Introduced by Coy Howard, Robert Irwin argues that the aesthetics and the issues of art have been radically inverted in the last hundred years. He examines how this has brought about a shift in the meaning of the term “art” and the issues and concerns of being an artist. The shift from the pictorial compositions of Jacques-Louis David to work such as that of Kazimir Malevich, is illustrated in the development of Piet Mondrian’s work. In what could be described as phenomenological art, Mondrian’s work develops four principals including change, energy, positive space, and non-hierarchical order. This supports the phenomenological and qualitative way of seeing the world described by Edmund Husserl which is an alternative to Plato and Aristotle’s quantitative world of transcendental truth.
Videos | Yearly Archives1990 (14)
Introduced by a SCI-Arc student, G?tz St?ckmann presents a selection of the work of his firm, Formalhaut. Speaking on behalf of his colleagues Gabriela Seifert and Ottmar H?rl, he presents their work in three categories: architecture, sculpture, and conceptual work that attempts to merge architecture
and sculpture. Their Cow Project, an installation from 1980 is an attempt to merge an artifact with nature. Their architecture projects attempt to incorporate sculpture into architecture. They have participated in three competitions including a gallery project for Kassel, Germany, a museum in Frankfurt, and another museum for modern art. Their positions as an artist and two architects seldom mix as they prefer to collaborate as specialists rather than fuse their respective disciplines.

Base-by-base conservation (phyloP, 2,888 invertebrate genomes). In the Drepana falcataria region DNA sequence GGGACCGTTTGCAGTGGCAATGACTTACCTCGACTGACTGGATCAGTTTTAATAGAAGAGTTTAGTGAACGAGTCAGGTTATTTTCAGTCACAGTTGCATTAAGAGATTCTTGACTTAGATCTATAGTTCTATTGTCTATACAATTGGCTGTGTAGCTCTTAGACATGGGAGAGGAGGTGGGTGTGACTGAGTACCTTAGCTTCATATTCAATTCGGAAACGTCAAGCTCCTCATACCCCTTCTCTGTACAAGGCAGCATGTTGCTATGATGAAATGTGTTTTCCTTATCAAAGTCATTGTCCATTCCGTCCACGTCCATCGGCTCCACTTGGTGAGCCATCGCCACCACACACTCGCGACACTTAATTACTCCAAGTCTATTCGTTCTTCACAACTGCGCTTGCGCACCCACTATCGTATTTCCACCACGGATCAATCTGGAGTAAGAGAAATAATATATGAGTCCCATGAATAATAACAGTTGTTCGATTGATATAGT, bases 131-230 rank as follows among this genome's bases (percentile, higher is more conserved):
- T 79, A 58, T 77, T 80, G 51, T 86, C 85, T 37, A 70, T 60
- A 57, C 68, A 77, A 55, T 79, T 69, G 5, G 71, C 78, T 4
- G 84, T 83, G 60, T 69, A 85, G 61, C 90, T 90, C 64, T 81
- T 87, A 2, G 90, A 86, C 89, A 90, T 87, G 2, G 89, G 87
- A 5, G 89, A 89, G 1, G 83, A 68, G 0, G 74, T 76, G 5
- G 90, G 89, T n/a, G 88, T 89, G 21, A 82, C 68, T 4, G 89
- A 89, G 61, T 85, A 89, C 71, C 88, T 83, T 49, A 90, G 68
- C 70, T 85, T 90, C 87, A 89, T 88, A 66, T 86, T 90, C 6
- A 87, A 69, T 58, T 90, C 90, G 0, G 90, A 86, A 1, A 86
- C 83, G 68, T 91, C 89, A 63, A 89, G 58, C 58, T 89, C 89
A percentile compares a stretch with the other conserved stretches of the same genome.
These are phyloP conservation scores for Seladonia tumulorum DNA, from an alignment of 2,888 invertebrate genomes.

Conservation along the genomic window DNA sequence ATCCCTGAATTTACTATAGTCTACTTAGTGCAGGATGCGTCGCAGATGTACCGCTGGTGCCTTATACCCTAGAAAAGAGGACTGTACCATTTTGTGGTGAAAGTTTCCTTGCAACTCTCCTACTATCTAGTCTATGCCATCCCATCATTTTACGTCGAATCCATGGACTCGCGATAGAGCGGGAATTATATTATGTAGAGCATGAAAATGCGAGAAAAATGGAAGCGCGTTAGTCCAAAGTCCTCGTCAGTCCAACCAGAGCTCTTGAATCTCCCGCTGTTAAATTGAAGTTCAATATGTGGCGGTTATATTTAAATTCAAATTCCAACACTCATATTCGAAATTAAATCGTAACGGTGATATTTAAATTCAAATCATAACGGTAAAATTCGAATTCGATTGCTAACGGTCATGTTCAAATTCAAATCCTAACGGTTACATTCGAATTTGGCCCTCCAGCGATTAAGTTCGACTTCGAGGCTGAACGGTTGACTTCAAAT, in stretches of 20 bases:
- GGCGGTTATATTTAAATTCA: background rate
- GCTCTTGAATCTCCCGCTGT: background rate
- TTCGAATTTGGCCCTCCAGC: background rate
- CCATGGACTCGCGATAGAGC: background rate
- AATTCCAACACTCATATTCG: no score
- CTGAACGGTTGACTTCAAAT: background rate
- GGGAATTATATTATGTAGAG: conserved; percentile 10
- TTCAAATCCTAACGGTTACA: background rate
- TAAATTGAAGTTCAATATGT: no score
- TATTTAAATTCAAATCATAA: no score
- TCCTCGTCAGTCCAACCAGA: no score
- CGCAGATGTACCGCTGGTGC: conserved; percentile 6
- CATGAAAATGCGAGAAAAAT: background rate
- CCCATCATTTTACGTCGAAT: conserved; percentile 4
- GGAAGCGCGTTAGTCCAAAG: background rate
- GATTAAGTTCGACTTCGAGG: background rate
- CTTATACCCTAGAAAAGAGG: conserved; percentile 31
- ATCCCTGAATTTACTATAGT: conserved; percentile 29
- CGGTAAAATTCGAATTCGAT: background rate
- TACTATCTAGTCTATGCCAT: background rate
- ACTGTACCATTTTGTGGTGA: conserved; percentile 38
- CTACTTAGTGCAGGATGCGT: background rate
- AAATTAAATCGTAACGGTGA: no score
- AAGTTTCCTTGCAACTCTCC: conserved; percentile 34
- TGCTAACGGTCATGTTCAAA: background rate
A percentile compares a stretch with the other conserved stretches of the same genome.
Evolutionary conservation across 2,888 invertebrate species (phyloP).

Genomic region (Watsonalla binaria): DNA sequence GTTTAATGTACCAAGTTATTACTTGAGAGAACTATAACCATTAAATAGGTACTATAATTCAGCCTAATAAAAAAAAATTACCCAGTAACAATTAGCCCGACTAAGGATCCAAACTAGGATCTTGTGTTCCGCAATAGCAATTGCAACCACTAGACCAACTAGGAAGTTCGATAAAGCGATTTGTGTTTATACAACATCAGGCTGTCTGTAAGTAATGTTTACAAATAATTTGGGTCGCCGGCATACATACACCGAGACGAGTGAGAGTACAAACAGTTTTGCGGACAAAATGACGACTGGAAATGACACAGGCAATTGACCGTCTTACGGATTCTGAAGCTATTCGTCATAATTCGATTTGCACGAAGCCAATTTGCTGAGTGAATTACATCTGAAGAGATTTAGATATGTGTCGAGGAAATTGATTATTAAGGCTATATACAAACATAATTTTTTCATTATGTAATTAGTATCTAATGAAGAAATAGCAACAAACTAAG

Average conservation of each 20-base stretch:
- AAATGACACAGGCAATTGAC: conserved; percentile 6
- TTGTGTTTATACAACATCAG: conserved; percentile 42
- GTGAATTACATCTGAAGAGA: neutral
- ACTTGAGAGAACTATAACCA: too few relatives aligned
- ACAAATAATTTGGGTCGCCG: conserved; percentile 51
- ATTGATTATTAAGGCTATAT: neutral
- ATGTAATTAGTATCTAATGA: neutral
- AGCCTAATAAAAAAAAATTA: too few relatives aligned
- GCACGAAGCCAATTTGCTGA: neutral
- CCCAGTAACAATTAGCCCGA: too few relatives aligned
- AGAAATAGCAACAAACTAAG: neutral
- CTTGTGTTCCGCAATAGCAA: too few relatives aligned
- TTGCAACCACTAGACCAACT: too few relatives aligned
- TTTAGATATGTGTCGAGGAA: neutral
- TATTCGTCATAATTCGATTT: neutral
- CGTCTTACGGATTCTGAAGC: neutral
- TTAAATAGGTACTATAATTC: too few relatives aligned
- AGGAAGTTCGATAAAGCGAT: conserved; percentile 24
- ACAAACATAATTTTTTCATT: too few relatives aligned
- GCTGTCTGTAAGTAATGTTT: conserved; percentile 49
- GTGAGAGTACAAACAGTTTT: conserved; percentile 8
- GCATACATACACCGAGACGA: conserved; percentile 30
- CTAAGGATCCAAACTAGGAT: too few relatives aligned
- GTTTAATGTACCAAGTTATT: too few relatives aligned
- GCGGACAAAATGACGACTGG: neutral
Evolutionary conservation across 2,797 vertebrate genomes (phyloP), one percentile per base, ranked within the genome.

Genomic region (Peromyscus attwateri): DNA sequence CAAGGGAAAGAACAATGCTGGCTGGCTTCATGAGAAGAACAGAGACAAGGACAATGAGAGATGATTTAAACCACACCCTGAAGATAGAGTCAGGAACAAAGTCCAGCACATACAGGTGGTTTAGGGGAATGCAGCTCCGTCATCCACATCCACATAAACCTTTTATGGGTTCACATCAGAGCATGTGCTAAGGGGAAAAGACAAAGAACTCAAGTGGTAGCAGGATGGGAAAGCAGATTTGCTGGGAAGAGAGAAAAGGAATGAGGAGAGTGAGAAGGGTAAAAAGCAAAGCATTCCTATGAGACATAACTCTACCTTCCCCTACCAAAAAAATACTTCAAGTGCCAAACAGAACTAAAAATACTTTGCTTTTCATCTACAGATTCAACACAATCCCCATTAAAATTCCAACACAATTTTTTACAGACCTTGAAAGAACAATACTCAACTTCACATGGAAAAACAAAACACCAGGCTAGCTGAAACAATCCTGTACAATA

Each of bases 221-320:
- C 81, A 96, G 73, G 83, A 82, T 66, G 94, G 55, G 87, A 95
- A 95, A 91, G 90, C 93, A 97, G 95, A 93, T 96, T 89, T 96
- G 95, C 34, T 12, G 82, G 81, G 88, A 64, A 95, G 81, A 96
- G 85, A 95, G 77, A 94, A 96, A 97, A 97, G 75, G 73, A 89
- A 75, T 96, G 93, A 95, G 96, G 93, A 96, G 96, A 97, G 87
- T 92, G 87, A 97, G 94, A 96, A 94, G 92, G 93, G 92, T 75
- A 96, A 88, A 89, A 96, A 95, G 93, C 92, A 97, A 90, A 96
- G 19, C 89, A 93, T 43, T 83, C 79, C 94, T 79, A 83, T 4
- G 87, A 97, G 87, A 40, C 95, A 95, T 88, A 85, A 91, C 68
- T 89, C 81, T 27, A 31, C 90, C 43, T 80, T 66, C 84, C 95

Coy Howard introduces Dave Hickey. Hickey discusses John Ruskin, arguing that Ruskin’s writings have a lot to offer the discipline of architecture today. Hickey gives an account of Ruskin’s relationship with contemporary religious thinking.
Alan Sondheim presents an introduction to his research on Internet culture. Sondheim discusses the email list as a new form of global community. He stresses the role of subjectivity on the Internet, the use of feigned identities, and the socio-dynamics of living online. Sondheim discusses the body and its representations on the Internet, and explores the notions of online public and private space. Sondheim introduces the topic of “imaginary architecture.” He discusses the new conceptions of space online. He documents the use of control mechanisms and ordering systems in this new framework. Sondheim argues for the consideration of the new roles for gender online.
Peter Waldman presents several recently built projects reflecting his interest in an American architecture for “mapmakers, nomads, and lunatics,” including the Hurricane House in Houston, and the Trojan Horse house in Galveston.
Jennifer Bloomer explores architecture and beauty. She references Immanuel Kant, Edmund Burke, and John Ruskin in arguing for a reexamination of the role of beauty in art, architecture and in the natural world. She arrives at a model based on bodily terms such as dermis and fat that architects might use to create a new architecture that references the human body.
Roger Sherman introduces Laurie Hawkinson as the speaker. Hawkinson, a principal at Smith-Miller and Hawkinson Architects, presents several projects of different scales and stages of completion. Hawkinson reflects on the conceptual interests of her office’s work and how these have been approached in their practice.
Steven Holl use his own work and work by others to discusses how lighting, space, typology, program, and materials can create “phenomenological effects” in architecture. He describes his approach to urbanism as using context to reinforce the concept of his design, especially when dealing with a site neighboring natural landscape. He ends by fielding questions about his work, the passion towards his work, and the way the economy shifts his office into different directions.